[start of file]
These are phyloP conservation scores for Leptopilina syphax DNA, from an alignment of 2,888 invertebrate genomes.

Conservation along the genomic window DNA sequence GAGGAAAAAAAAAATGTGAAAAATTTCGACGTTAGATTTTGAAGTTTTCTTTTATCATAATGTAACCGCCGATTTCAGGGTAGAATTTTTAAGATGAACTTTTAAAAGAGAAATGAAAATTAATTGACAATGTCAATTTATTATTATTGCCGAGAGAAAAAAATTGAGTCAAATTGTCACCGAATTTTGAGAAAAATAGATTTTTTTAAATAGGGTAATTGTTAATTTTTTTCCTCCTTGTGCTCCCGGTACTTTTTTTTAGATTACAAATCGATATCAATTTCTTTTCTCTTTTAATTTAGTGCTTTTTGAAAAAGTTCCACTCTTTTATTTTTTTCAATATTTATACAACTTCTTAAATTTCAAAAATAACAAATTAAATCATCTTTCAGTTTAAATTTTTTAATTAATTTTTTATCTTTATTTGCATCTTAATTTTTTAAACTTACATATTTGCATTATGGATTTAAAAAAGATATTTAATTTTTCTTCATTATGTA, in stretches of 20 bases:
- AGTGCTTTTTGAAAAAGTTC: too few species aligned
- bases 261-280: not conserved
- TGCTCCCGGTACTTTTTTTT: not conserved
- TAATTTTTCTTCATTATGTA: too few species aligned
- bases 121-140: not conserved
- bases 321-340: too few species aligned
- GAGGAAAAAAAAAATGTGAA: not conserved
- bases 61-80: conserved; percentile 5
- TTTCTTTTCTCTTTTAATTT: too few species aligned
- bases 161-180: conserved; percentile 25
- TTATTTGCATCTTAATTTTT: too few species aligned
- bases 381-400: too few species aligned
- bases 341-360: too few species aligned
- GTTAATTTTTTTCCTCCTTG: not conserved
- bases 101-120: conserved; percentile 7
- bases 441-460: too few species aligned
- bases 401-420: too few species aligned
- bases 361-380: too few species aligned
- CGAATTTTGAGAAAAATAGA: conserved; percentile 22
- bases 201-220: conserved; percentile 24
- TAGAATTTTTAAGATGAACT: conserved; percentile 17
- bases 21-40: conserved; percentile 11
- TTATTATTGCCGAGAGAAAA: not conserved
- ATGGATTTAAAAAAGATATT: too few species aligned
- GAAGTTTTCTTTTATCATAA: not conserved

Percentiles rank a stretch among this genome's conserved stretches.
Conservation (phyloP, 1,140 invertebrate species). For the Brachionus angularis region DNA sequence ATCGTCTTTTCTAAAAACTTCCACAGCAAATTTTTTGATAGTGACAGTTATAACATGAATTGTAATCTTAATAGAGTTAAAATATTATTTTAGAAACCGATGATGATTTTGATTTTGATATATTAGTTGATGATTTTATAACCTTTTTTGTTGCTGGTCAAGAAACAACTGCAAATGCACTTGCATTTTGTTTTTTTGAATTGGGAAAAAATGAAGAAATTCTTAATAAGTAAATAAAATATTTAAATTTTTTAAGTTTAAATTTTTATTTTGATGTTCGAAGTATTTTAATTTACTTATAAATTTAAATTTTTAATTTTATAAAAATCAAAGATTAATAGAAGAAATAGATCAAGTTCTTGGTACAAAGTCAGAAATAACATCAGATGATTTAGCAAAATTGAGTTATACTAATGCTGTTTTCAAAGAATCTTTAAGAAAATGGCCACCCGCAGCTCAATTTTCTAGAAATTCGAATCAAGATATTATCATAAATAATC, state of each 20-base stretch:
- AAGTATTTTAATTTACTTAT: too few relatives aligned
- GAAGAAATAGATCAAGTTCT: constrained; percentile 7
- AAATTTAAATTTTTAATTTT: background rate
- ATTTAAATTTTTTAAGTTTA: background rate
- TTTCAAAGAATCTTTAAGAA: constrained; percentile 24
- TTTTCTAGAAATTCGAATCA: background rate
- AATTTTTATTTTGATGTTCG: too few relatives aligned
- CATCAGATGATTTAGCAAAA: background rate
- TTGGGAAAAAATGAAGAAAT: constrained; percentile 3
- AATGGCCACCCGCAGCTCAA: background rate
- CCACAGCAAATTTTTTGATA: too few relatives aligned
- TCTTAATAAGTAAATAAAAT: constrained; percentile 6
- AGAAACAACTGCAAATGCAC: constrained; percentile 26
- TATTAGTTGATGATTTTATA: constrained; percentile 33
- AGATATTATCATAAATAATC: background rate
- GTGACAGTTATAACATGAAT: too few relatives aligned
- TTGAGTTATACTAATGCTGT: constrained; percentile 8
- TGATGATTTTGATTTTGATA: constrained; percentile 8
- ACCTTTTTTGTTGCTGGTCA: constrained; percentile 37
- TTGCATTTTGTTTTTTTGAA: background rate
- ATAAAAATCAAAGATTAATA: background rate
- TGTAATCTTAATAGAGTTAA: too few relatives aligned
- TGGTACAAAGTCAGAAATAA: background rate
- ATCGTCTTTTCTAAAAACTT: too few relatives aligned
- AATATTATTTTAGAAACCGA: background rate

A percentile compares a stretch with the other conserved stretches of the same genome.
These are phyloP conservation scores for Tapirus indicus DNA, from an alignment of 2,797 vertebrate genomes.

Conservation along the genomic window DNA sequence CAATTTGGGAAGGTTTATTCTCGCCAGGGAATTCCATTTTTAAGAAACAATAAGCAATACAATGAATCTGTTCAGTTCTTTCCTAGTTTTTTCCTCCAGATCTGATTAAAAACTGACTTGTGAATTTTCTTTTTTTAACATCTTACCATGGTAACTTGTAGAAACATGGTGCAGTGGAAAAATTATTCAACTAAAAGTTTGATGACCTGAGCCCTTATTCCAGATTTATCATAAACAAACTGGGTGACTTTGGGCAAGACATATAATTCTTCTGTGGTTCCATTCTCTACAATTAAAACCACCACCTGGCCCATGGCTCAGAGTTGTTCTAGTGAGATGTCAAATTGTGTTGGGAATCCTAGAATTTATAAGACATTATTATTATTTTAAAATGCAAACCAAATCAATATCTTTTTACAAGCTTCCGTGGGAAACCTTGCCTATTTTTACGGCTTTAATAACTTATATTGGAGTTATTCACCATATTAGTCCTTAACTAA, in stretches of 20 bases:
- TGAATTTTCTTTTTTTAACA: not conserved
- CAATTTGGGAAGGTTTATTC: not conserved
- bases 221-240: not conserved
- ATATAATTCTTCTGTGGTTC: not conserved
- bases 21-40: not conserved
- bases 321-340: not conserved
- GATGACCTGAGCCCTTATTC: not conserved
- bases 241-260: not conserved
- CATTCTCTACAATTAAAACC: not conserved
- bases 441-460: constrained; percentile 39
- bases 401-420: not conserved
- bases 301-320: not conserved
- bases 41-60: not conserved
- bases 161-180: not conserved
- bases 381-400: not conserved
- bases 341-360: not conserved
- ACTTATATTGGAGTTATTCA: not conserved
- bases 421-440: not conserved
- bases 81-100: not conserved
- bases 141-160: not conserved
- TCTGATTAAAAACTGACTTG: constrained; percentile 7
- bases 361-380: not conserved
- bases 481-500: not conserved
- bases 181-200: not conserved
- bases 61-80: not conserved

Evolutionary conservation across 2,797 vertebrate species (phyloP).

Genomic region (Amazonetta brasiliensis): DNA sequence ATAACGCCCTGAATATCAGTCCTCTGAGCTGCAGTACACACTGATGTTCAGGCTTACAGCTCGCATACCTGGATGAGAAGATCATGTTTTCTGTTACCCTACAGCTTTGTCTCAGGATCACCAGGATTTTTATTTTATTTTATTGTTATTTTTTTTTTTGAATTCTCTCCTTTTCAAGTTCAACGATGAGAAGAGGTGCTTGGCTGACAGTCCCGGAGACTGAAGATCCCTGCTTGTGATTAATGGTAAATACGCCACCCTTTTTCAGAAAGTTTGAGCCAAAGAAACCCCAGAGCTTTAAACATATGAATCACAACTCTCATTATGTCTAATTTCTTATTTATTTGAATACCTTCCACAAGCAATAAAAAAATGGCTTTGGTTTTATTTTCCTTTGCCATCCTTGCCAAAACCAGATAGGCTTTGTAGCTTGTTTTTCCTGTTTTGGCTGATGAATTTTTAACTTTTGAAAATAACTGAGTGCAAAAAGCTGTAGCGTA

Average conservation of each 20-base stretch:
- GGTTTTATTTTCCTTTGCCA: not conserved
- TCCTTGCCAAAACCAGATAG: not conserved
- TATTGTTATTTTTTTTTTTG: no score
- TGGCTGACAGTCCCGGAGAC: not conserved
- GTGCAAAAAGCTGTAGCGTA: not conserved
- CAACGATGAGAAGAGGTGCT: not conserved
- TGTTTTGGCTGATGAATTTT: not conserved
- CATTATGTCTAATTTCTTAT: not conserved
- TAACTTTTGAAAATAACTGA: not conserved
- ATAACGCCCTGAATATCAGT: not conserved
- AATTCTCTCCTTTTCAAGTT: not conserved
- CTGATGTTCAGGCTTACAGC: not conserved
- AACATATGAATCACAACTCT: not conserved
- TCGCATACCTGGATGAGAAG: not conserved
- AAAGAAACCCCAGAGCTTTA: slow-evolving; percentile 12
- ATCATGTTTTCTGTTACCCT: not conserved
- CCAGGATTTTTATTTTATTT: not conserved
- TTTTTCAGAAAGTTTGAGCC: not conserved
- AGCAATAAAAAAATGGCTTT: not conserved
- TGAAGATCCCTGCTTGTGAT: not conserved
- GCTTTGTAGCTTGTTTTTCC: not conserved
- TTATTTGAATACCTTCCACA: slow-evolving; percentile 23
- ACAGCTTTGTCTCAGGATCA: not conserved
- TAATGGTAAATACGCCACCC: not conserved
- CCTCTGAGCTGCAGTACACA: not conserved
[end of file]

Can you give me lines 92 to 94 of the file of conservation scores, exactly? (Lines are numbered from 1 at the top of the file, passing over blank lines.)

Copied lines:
- TGTTTTGGCTGATGAATTTT: not conserved
- CATTATGTCTAATTTCTTAT: not conserved
- TAACTTTTGAAAATAACTGA: not conserved